At the airport, the immigration official who stamped my passport leaned over from his booth and whispered: “Do you have any dollars to sell?”

People started to scream and run in all directions.

The atmosphere of a world falling apart was heightened when the Reuters colleague who had just driven me in from the airport asked me to hand the car keys to the bureau chief.

“But are you not coming into the office?” I asked. “I am, but I don’t speak to that c__t,” he replied angrily. Wow! A war in the office to match a war outside! Just what was needed to cover the world’s biggest story of the day.

It was amazingly muggy, and the heavy tropical sky was dark with rain clouds as thunder rumbled in the distance.

I had not been in the office for an hour when the ground suddenly shook from several heavy explosions and people started to scream and to run in all directions.

A pair of South Vietnamese combat planes roared low overhead, passing over the presidential palace 200 yards away. We were later told they were defecting to the Communist side.

Small-arms fire rattled intermittently for two days as the city spun out of control.

Grey-clad policemen ran into doorways to cast off uniforms, emerging in their underwear. South Vietnam’s omnipresent national flag, yellow with red horizontal stripes, disappeared.

Residents ran up the French tricolor hoping shaky ties with the former colonial power might protect them.

The French flags were soon replaced by Taiwan flags, then Chinese communist flags and, ultimately, by hastily sewn Viet Cong banners as rumors swept panic-stricken residents about the intentions and alliances of their conquerors or liberators.

“If you marry her, she will pay you a lot of money.”

In the lobby of the posh Caravelle Hotel, a Vietnamese man grabbed my arm and pointed to a sultry Vietnamese woman sitting nearby, her face frozen in a haughty expression.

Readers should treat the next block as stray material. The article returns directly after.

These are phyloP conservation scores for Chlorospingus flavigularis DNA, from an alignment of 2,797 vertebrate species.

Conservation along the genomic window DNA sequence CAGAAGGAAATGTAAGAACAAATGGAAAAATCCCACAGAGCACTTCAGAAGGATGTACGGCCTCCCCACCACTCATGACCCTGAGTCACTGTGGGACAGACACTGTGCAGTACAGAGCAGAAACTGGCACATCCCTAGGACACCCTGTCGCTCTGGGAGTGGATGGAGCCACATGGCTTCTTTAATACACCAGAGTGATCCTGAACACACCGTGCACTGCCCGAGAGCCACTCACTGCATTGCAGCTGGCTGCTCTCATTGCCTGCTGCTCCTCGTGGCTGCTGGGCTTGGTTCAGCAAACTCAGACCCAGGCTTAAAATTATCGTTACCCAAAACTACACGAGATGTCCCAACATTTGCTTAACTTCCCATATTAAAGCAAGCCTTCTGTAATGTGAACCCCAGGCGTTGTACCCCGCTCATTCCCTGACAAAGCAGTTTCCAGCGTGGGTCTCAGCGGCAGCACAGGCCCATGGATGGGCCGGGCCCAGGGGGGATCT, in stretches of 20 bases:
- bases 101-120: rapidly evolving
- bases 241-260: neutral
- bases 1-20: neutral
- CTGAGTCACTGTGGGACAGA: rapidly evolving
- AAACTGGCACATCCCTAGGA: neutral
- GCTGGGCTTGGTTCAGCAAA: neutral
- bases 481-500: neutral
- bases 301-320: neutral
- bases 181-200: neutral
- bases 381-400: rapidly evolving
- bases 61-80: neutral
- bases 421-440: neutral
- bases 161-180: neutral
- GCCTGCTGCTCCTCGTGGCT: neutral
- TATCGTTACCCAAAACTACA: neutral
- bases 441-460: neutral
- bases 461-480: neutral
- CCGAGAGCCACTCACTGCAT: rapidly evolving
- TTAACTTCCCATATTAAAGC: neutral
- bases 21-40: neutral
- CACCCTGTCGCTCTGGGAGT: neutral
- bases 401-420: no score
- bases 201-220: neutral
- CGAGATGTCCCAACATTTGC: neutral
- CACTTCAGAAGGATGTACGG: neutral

Clearly thanks to surgery, she had rounded Westerner’s eyes and a Jayne Mansfield-type bust.

“She’s a very famous actress, but the Communists will kill her because she’s made films for the government. If you marry her and get her out of Vietnam on your foreign passport, she will pay you a lot of money,” her agent pleaded. I slipped away, apologetically mumbling I was already married.

Looting erupted as the population realized buses taking Americans to the airport were not coming back. Streets filled with barefoot children struggling to take chairs and desks bigger than themselves from abandoned American premises.

That night, we stood on the hotel roof and gaped as Communist shells turned night into day, blasting the airport’s giant fuel reservoirs into fiery torches, with greasy orange flames billowing hundreds of meters into the air.

The situation became even crazier the following day when helicopters became the only way out and I bade goodbye to my three colleagues, who were helicoptered out to a U.S. aircraft carrier at sea.

Thousands of South Vietnamese officials and employees of the U.S. military besieged the American embassy begging for seats.

Marines beat them back with fists and rifle butts before shooting over their heads. Most were left behind, some to face years in Communist “re-education” camps.

The mood at the press hotel recalled a boy-scout outing as journalists departed, lugging cameras, guitars and, for some, rifles picked up on battlefields. “It’s ‘bye-bye Saigon,” one chanted, swigging from a bottle of beer.

Smoke rose from the U.S. embassy courtyard. We were told guards burned nearly $3 million in small bills used to pay informers. The notes were too cumbersome to fly out.

There was no cheering.

The Communists moved in suddenly at noon on Wednesday, just hours after the last American helicopter flew out, leaving hundreds of desperate allies on rooftop helipads, waiting with families and luggage for a rescue that would not happen.

Muscular North Vietnamese regulars headed to the presidential palace. Barefoot, teenage guerrillas, including not a few young women, took over the main Tu-Do Street, the fabled Rue Catinat of French colonial lore.

The northerners were extraordinarily proud of their exploits but also astounded by Saigon. Most had never seen a multi-storied building before, and they laughed incredulously when handed the first cans of soft drinks they ever encountered.

The atmosphere lightened when the Saigonese realized there were not going to be massacres of suspected “collaborators,” such as occurred when Hue fell in the 1968 Tet offensive.